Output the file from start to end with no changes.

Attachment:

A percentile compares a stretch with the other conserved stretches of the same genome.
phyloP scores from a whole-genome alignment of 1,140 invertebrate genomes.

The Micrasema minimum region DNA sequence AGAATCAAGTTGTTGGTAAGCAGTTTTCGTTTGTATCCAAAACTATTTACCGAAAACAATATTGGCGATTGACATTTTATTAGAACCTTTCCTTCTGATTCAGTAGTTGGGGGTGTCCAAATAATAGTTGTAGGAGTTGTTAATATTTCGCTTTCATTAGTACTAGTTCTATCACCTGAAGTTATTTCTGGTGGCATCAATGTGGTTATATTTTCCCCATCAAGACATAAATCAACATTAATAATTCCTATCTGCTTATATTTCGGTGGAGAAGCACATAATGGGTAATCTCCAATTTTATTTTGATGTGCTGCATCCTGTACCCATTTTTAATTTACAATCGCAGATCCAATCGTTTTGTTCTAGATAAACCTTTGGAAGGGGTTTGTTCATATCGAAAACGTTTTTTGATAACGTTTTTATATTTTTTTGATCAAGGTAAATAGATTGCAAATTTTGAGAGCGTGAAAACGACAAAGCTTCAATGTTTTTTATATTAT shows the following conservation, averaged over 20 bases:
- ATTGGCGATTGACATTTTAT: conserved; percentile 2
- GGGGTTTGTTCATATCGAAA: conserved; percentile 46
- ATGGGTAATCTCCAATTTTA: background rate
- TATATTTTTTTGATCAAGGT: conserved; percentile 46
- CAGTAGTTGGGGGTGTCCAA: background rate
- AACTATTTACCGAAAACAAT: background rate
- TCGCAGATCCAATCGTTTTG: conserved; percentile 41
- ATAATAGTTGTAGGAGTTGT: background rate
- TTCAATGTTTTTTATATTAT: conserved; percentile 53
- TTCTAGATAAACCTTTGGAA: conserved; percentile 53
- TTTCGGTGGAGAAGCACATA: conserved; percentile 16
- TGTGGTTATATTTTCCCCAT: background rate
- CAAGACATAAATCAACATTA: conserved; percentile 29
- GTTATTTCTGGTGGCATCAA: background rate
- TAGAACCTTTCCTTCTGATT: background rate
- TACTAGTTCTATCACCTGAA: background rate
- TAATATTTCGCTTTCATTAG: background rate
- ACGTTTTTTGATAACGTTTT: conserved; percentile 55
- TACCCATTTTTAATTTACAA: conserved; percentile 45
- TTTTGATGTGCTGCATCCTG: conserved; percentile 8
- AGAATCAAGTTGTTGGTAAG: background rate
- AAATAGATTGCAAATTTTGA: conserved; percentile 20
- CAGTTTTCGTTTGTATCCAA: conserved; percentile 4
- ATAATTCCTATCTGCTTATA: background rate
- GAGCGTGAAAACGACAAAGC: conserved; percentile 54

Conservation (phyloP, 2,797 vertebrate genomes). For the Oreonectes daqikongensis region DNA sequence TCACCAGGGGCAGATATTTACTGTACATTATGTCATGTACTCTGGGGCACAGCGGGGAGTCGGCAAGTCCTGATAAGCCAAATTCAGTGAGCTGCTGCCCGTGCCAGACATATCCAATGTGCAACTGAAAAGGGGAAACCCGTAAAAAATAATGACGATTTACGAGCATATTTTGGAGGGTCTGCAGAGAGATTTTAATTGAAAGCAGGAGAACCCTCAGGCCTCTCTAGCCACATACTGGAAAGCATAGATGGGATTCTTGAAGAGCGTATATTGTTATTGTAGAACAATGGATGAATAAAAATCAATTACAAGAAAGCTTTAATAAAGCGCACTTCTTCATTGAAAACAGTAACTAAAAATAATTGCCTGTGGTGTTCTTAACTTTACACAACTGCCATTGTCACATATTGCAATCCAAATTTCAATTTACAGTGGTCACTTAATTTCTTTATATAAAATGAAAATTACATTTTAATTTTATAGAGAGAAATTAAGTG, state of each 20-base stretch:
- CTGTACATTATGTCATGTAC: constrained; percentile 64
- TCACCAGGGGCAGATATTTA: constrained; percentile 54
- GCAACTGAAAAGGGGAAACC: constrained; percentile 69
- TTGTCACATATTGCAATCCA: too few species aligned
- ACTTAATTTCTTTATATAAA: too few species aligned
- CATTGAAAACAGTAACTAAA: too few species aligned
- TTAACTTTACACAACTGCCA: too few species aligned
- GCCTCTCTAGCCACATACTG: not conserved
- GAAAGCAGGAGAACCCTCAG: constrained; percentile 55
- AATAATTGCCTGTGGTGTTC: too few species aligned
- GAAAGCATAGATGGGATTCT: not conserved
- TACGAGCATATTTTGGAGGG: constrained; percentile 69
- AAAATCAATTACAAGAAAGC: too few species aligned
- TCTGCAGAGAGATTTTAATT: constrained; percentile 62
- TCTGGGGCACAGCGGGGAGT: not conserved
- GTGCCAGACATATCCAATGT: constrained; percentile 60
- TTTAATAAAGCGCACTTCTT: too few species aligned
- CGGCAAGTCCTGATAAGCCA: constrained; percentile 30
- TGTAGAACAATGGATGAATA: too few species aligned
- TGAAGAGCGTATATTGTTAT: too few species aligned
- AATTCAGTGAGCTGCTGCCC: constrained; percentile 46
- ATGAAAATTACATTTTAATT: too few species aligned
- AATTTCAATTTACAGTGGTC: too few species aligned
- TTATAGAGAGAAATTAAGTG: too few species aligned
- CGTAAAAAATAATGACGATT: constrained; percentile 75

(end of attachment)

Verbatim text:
A percentile compares a stretch with the other conserved stretches of the same genome.
phyloP scores from a whole-genome alignment of 1,140 invertebrate genomes.

The Micrasema minimum region DNA sequence AGAATCAAGTTGTTGGTAAGCAGTTTTCGTTTGTATCCAAAACTATTTACCGAAAACAATATTGGCGATTGACATTTTATTAGAACCTTTCCTTCTGATTCAGTAGTTGGGGGTGTCCAAATAATAGTTGTAGGAGTTGTTAATATTTCGCTTTCATTAGTACTAGTTCTATCACCTGAAGTTATTTCTGGTGGCATCAATGTGGTTATATTTTCCCCATCAAGACATAAATCAACATTAATAATTCCTATCTGCTTATATTTCGGTGGAGAAGCACATAATGGGTAATCTCCAATTTTATTTTGATGTGCTGCATCCTGTACCCATTTTTAATTTACAATCGCAGATCCAATCGTTTTGTTCTAGATAAACCTTTGGAAGGGGTTTGTTCATATCGAAAACGTTTTTTGATAACGTTTTTATATTTTTTTGATCAAGGTAAATAGATTGCAAATTTTGAGAGCGTGAAAACGACAAAGCTTCAATGTTTTTTATATTAT shows the following conservation, averaged over 20 bases:
- ATTGGCGATTGACATTTTAT: conserved; percentile 2
- GGGGTTTGTTCATATCGAAA: conserved; percentile 46
- ATGGGTAATCTCCAATTTTA: background rate
- TATATTTTTTTGATCAAGGT: conserved; percentile 46
- CAGTAGTTGGGGGTGTCCAA: background rate
- AACTATTTACCGAAAACAAT: background rate
- TCGCAGATCCAATCGTTTTG: conserved; percentile 41
- ATAATAGTTGTAGGAGTTGT: background rate
- TTCAATGTTTTTTATATTAT: conserved; percentile 53
- TTCTAGATAAACCTTTGGAA: conserved; percentile 53
- TTTCGGTGGAGAAGCACATA: conserved; percentile 16
- TGTGGTTATATTTTCCCCAT: background rate
- CAAGACATAAATCAACATTA: conserved; percentile 29
- GTTATTTCTGGTGGCATCAA: background rate
- TAGAACCTTTCCTTCTGATT: background rate
- TACTAGTTCTATCACCTGAA: background rate
- TAATATTTCGCTTTCATTAG: background rate
- ACGTTTTTTGATAACGTTTT: conserved; percentile 55
- TACCCATTTTTAATTTACAA: conserved; percentile 45
- TTTTGATGTGCTGCATCCTG: conserved; percentile 8
- AGAATCAAGTTGTTGGTAAG: background rate
- AAATAGATTGCAAATTTTGA: conserved; percentile 20
- CAGTTTTCGTTTGTATCCAA: conserved; percentile 4
- ATAATTCCTATCTGCTTATA: background rate
- GAGCGTGAAAACGACAAAGC: conserved; percentile 54

Conservation (phyloP, 2,797 vertebrate genomes). For the Oreonectes daqikongensis region DNA sequence TCACCAGGGGCAGATATTTACTGTACATTATGTCATGTACTCTGGGGCACAGCGGGGAGTCGGCAAGTCCTGATAAGCCAAATTCAGTGAGCTGCTGCCCGTGCCAGACATATCCAATGTGCAACTGAAAAGGGGAAACCCGTAAAAAATAATGACGATTTACGAGCATATTTTGGAGGGTCTGCAGAGAGATTTTAATTGAAAGCAGGAGAACCCTCAGGCCTCTCTAGCCACATACTGGAAAGCATAGATGGGATTCTTGAAGAGCGTATATTGTTATTGTAGAACAATGGATGAATAAAAATCAATTACAAGAAAGCTTTAATAAAGCGCACTTCTTCATTGAAAACAGTAACTAAAAATAATTGCCTGTGGTGTTCTTAACTTTACACAACTGCCATTGTCACATATTGCAATCCAAATTTCAATTTACAGTGGTCACTTAATTTCTTTATATAAAATGAAAATTACATTTTAATTTTATAGAGAGAAATTAAGTG, state of each 20-base stretch:
- CTGTACATTATGTCATGTAC: constrained; percentile 64
- TCACCAGGGGCAGATATTTA: constrained; percentile 54
- GCAACTGAAAAGGGGAAACC: constrained; percentile 69
- TTGTCACATATTGCAATCCA: too few species aligned
- ACTTAATTTCTTTATATAAA: too few species aligned
- CATTGAAAACAGTAACTAAA: too few species aligned
- TTAACTTTACACAACTGCCA: too few species aligned
- GCCTCTCTAGCCACATACTG: not conserved
- GAAAGCAGGAGAACCCTCAG: constrained; percentile 55
- AATAATTGCCTGTGGTGTTC: too few species aligned
- GAAAGCATAGATGGGATTCT: not conserved
- TACGAGCATATTTTGGAGGG: constrained; percentile 69
- AAAATCAATTACAAGAAAGC: too few species aligned
- TCTGCAGAGAGATTTTAATT: constrained; percentile 62
- TCTGGGGCACAGCGGGGAGT: not conserved
- GTGCCAGACATATCCAATGT: constrained; percentile 60
- TTTAATAAAGCGCACTTCTT: too few species aligned
- CGGCAAGTCCTGATAAGCCA: constrained; percentile 30
- TGTAGAACAATGGATGAATA: too few species aligned
- TGAAGAGCGTATATTGTTAT: too few species aligned
- AATTCAGTGAGCTGCTGCCC: constrained; percentile 46
- ATGAAAATTACATTTTAATT: too few species aligned
- AATTTCAATTTACAGTGGTC: too few species aligned
- TTATAGAGAGAAATTAAGTG: too few species aligned
- CGTAAAAAATAATGACGATT: constrained; percentile 75